Year in review: final year as a PhD student

This post is a summary of 2014, the last year of my PhD. I am writing it a whole year later due to my difficult relationship with blogging. There are two reasons for this: a recent conversation about blogging on Twitter, with this result, and the fact that the summary of my third PhD year played an important role in me deciding to resurrect this blog.

As 2013 was a year of submitting papers, I expected that 2014 would be a year of paper resubmissions. That guess was quite accurate. But 2014 had more challenges in store for me. The year didn’t start out great for me for personal reasons. I am not sure I will ever discuss the details online, so let’s just leave it at “life changing event”. Up until that point, I was sure I would finish my PhD on time. But, with so many things changing so rapidly, I started having serious doubts about my progress.

Writing and staying motivated

Despite the personal chaos, I continued to work on the revisions of my rejected papers. In February, I resubmitted Paper 1. That was tough, so I didn’t want to touch the other rejected papers for a while. Besides, I had other activities lined up, such as a research visit to Copenhagen, where I wrote a conference paper about the work I had done the year before. The visit was a great experience, both professionally and personally! Unfortunately, I received a rejection, adding yet another thing to the revise-resubmit list. On top of that, I was rejected for the Anita Borg scholarship for the third and final time. But there was also a bright side: for example, around the same time I gave my first invited talks, which was a much-needed boost for my confidence.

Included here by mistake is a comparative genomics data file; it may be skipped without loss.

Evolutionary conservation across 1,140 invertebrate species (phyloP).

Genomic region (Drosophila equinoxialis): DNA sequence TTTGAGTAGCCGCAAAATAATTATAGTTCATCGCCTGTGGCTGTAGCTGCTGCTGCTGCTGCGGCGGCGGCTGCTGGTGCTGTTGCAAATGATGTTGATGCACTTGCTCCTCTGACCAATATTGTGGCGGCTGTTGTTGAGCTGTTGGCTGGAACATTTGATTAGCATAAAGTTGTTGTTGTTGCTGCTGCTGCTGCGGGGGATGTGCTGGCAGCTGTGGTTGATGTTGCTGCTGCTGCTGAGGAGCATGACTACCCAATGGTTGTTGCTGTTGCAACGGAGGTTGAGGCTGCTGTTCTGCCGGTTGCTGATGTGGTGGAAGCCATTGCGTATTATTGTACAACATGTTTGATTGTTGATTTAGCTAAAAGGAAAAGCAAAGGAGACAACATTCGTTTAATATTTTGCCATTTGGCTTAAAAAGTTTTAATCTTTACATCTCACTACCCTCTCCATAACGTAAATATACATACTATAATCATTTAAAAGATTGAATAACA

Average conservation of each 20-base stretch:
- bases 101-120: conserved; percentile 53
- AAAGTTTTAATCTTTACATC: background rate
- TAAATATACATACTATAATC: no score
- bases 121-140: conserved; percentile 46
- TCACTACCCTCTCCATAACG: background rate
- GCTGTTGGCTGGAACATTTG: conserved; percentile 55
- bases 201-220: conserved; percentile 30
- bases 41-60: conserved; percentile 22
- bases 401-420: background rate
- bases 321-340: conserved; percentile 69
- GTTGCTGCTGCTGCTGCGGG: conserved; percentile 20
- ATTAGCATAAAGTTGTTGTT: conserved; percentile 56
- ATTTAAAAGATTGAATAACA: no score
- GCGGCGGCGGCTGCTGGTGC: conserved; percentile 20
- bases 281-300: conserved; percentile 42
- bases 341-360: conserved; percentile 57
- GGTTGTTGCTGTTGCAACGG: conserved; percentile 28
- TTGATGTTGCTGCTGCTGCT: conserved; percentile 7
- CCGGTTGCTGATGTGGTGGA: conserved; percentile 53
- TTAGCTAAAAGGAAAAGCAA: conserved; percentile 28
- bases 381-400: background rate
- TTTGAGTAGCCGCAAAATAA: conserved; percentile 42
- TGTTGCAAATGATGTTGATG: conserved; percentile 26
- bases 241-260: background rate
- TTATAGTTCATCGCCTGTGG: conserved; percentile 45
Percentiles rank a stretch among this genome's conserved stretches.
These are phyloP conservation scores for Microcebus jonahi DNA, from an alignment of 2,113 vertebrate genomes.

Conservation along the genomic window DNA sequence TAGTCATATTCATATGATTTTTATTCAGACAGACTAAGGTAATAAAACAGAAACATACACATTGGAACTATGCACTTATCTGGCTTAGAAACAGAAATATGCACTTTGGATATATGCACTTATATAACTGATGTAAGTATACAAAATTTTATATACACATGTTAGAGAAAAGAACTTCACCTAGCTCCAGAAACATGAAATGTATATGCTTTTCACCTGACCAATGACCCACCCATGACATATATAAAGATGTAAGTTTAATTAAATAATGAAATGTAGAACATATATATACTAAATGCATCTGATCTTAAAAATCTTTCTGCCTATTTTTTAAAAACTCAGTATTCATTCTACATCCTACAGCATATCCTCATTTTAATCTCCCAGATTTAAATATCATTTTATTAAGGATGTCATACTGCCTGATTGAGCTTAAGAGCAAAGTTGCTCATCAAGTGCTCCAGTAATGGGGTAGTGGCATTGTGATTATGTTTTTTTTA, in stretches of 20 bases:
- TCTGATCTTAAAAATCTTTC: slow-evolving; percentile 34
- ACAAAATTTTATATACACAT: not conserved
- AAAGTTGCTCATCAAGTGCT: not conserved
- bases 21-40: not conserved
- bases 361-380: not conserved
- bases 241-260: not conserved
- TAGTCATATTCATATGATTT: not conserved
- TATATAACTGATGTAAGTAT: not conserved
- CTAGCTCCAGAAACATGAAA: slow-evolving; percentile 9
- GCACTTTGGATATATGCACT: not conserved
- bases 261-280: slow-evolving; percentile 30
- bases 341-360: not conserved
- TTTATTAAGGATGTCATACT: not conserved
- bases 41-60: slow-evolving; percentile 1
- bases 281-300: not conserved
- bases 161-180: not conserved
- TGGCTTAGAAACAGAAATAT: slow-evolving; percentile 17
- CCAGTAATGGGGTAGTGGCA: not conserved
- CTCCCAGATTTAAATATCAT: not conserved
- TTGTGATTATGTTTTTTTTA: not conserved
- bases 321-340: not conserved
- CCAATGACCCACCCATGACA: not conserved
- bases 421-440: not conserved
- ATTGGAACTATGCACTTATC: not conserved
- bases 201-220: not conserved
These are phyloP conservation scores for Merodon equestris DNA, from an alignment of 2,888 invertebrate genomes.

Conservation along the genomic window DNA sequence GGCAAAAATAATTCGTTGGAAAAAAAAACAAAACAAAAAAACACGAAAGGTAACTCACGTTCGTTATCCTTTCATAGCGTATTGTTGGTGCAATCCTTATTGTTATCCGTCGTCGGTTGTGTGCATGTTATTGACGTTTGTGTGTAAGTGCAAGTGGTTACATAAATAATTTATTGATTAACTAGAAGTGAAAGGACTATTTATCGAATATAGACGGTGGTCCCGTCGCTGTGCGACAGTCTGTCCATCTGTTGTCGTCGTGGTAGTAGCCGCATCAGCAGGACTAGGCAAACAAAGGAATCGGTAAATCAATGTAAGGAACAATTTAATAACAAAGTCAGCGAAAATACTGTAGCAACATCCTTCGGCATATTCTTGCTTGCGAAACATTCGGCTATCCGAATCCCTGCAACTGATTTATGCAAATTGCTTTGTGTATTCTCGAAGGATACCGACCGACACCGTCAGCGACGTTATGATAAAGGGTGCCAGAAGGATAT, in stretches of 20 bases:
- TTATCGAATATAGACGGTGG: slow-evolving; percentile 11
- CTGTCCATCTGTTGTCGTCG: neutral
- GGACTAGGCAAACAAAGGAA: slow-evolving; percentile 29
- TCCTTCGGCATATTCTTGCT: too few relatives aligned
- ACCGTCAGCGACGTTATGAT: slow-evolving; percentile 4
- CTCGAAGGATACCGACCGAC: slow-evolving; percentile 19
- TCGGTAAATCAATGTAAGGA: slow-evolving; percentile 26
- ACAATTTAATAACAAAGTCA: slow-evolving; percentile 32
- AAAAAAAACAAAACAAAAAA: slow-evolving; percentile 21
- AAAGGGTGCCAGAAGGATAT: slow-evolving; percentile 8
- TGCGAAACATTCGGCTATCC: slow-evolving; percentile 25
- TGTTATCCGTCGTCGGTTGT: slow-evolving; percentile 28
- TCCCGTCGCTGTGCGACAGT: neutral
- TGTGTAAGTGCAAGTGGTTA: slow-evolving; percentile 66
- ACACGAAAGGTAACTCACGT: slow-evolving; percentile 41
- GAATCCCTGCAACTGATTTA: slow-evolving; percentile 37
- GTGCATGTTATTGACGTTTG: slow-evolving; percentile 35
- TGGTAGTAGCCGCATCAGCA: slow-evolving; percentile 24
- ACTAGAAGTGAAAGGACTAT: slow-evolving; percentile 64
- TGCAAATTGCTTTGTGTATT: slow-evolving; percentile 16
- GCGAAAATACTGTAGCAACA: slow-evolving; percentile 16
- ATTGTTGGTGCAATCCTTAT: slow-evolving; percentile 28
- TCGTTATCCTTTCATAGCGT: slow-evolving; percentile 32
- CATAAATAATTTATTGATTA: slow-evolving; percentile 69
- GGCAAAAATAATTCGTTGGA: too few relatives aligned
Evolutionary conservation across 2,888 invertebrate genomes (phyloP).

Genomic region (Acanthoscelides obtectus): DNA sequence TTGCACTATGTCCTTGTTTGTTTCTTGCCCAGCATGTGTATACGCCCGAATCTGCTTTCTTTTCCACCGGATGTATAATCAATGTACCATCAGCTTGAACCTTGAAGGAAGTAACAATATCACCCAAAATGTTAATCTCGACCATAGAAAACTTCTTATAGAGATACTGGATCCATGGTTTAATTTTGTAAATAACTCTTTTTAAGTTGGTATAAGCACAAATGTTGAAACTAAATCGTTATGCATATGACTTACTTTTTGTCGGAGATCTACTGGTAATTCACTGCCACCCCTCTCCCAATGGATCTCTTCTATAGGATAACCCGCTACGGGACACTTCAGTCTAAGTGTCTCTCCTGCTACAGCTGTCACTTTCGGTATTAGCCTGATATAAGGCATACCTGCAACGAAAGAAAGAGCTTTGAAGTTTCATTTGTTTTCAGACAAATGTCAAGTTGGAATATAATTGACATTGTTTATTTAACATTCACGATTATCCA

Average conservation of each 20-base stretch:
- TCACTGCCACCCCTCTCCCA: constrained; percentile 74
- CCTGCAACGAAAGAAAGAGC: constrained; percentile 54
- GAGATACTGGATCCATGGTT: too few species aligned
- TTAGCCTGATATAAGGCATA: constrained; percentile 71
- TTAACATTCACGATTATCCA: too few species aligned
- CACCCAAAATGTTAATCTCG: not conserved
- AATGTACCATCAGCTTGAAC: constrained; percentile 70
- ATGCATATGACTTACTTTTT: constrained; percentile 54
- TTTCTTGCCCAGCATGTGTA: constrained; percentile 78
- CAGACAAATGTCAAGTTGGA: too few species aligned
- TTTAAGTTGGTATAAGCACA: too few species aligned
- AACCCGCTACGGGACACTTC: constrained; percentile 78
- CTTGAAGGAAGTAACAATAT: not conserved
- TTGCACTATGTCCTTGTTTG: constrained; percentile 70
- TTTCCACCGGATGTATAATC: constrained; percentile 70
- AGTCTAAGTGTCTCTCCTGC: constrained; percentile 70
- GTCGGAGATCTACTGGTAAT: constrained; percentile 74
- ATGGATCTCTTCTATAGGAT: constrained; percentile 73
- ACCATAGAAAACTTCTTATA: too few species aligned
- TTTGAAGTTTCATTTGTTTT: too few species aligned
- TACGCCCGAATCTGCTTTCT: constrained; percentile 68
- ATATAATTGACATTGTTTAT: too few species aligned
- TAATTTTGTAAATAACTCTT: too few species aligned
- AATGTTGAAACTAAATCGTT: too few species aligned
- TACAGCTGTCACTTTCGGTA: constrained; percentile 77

In June, I finally received the coveted “We would be happy to publish your manuscript” email about Paper 1. This gave me the needed motivation to continue with the other revisions. In July, I resubmitted Paper 2, and in September, Paper 3, which by then had already been rejected at two different journals. Again, it was very helpful to be involved in other activities, such as organizing a workshop and teaching, to stay motivated.

With one accepted journal paper and two others under review, I again started hoping that I would submit my thesis by the end of the year. The thesis requires at least four chapters, each based on a “publishable” paper. My supervisors agreed, so I spent the last months working on Paper 4. Paper 4 described recent results, and was therefore very refreshing in the midst of all the revising. I finished it on time and submitted it to a conference in December. And then, with three papers “in limbo”, both 2014 and my PhD contract, ended.

Take-aways

My year of revisions had a few successes and several disappointments. However, the more important successes were the things that these experiences taught me. I…

  • …became a seasoned reviser-and-resubmitter